Navigational bronchoscopy marries radiographic images with real-time bronchscopic technology to reach lesions in proximity to the airways.
      • Schwarz Y.
      • Greif J.
      • Becker H.
      • et al.
      Real-time electromagnetic navigational bronchoscopy to peripheral lung lesions using overlaid CT images: The first human study.
      Utilizing this modality, obtaining a diagnosis is possible in upward of 80% of procedures for peripheral lesions.
      • Gildea T.R.
      • Mazzone P.J.
      • Karnak D.
      • et al.
      Electromagnetic navigational diagnostic bronchoscopy. A prospective study.
      An endobronchial fiducial or methylene blue or both can be placed as a preoperative guide to resection.
      • Linden P.A.
      Use of navigational bronchoscopy for biopsy and endobronchial fiducial placement.
      • Chen W.
      • Chen L.
      • Yang S.
      • et al.
      A novel technique for localization of small pulmonary nodules.
      In the interventional radiology suite, a localization wire may be placed to serve as a visual guide to resection.
      • Mack M.J.
      • Gordon M.J.
      • Postma T.W.
      • et al.
      Percutaneous localization of pulmonary nodules for thoracoscopic lung resection.
      Utilizing CT guidance, methylene blue can be injected percutaneously to aid in the identification of the nodule.
      • Lenglinger F.X.
      • Schwarz C.D.
      • Artmann W.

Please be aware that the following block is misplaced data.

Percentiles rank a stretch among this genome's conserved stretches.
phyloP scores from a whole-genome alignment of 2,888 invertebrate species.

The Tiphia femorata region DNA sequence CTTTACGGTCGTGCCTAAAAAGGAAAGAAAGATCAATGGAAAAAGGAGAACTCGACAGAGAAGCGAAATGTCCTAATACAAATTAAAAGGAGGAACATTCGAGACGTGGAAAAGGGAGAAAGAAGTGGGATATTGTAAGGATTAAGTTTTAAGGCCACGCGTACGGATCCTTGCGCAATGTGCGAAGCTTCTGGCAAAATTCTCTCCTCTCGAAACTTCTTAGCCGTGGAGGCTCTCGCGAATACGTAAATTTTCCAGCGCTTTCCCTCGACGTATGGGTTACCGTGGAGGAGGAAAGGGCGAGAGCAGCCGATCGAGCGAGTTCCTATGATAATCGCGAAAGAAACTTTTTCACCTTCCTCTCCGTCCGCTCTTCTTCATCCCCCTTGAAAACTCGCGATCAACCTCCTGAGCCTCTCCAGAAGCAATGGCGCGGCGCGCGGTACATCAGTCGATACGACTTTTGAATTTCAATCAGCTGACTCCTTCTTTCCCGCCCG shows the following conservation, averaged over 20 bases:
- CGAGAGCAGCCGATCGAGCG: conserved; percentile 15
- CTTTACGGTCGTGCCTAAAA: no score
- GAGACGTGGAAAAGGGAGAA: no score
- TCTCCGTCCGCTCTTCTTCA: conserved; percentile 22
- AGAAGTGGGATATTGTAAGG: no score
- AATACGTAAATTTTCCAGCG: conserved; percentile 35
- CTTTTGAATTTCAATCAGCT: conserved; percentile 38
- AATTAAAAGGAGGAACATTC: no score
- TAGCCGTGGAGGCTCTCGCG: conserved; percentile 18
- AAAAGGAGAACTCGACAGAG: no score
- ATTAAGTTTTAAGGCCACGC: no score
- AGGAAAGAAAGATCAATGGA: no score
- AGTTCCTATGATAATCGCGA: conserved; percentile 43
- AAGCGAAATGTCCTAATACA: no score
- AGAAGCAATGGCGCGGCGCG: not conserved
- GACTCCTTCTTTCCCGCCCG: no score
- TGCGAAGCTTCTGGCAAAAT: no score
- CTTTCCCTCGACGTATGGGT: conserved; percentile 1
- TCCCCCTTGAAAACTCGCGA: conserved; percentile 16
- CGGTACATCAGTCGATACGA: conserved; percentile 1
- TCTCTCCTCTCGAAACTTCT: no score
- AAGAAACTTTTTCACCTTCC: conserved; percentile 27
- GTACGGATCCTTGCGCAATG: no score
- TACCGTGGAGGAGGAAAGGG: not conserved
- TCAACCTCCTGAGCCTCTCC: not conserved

Localization of pulmonary nodules before thoracoscopic surgery: Value of percutaneous staining with methylene blue.
      Furthermore, CT-guided injection of a radiotracer can be performed preoperatively followed by intraoperative localization with a gamma probe.
      • Grogan E.L.
      • Jones D.R.
      • Kozower B.D.
      • et al.
      Identification of small lung nodules: Technique of radiotracer guided thoracoscopic biopsy.
      Intraoperative localization typically relies on visual identification and digital palpation. Intraoperative ultrasound can be performed as an adjunct to aid in the localization of small nodules.
      • Santambrogio R.
      • Montorsi M.
      • Bianchi P.
      • et al.
      Intraoperative ultrasound during thoracoscopic procedures for solitary pulmonary nodules.
      For those cases in which the nodule cannot be clearly delineated by other means, conversion to thoracotomy remains the standard procedure. The following is a discussion of these various techniques (Figure 1, Figure 2, Figure 3, Figure 4, Figure 5, Figure 6, Figure 7, Figure 8, Figure 9, Figure 10, Figure 11, Figure 12, Figure 12, Figure 13, Figure 14, Figure 15, Figure 16).
      Figure thumbnail gr1
      Figure 1The stereotypical radiographic nodule detected during an incidental CT scan in a smoker. The spiculated appearance and smoking history mandate further diagnostic testing.
      Figure thumbnail gr2
      Figure 2In the previously mentioned patient, navigational bronchoscopy is used to reach the peripheral nodule. Using the radiographic images as well as the bronchoscopic software, the proceduralist may localize and biopsy the suspected lesion.
      Figure thumbnail gr3
      Figure 3Navigational bronchopscopy allows for injection of a visual marker (in this case methylene blue) that can be identified intraoperatively and used for localization of the nodule. (Color version of figure is available online at www.optechtcs.com.)